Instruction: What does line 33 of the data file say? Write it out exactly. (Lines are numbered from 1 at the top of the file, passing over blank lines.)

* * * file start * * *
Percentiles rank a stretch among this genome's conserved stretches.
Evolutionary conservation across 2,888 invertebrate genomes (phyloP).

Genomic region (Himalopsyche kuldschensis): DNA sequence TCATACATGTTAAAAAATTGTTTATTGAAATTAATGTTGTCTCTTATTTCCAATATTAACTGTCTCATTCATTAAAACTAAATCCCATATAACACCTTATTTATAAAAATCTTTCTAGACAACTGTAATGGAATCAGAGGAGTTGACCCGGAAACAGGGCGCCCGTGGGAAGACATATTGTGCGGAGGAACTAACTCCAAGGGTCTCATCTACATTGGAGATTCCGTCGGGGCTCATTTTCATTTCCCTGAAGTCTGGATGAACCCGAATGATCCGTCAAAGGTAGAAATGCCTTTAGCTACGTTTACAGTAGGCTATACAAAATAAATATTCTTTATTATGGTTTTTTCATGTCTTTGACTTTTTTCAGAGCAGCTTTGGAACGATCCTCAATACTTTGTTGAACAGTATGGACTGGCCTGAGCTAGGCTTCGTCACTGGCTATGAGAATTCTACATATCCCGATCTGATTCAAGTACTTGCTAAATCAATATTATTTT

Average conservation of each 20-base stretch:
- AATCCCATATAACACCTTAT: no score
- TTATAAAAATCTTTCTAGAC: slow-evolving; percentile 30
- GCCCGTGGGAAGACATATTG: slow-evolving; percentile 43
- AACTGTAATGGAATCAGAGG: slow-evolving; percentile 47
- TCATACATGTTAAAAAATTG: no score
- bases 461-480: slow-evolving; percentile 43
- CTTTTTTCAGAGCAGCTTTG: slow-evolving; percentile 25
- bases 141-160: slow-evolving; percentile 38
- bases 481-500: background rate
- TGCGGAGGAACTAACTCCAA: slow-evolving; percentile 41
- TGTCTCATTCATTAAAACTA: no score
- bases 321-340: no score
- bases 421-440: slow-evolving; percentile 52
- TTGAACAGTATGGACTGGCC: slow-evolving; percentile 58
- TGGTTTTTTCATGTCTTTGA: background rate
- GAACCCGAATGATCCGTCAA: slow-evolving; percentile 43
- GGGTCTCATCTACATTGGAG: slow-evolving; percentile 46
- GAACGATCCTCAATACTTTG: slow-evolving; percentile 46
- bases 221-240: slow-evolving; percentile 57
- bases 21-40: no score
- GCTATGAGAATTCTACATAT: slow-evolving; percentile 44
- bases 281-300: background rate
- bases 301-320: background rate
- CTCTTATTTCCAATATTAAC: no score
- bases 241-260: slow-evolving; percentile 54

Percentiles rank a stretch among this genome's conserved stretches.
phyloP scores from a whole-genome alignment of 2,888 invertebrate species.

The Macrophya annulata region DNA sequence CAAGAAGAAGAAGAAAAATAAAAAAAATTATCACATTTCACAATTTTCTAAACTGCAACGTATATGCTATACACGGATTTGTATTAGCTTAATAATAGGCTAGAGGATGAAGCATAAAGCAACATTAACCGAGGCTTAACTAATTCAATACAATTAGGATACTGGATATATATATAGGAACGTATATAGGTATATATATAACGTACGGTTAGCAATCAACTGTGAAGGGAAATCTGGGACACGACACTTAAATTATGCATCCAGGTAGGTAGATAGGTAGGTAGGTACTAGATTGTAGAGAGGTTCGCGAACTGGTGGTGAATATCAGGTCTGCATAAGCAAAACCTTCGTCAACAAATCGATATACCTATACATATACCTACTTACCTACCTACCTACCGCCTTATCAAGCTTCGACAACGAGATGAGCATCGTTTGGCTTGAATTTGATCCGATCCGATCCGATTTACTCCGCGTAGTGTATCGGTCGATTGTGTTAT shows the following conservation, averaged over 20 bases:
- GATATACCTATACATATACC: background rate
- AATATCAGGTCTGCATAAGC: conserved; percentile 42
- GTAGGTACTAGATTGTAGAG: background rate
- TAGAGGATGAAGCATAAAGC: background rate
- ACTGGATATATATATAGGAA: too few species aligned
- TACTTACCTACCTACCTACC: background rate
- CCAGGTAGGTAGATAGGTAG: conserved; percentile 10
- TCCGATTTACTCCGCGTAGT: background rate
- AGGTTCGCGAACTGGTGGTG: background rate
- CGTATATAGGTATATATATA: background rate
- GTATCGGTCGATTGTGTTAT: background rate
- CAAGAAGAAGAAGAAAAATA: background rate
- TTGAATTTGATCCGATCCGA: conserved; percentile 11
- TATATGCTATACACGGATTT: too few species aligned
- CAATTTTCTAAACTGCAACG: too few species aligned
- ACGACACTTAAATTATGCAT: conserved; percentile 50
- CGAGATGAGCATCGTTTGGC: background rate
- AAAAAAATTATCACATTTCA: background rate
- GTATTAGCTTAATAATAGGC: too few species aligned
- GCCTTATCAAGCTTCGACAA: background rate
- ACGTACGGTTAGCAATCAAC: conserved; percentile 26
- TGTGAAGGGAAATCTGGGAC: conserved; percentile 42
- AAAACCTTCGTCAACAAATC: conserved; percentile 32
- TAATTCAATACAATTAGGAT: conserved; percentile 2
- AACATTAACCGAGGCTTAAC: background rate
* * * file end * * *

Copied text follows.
- GATATACCTATACATATACC: background rate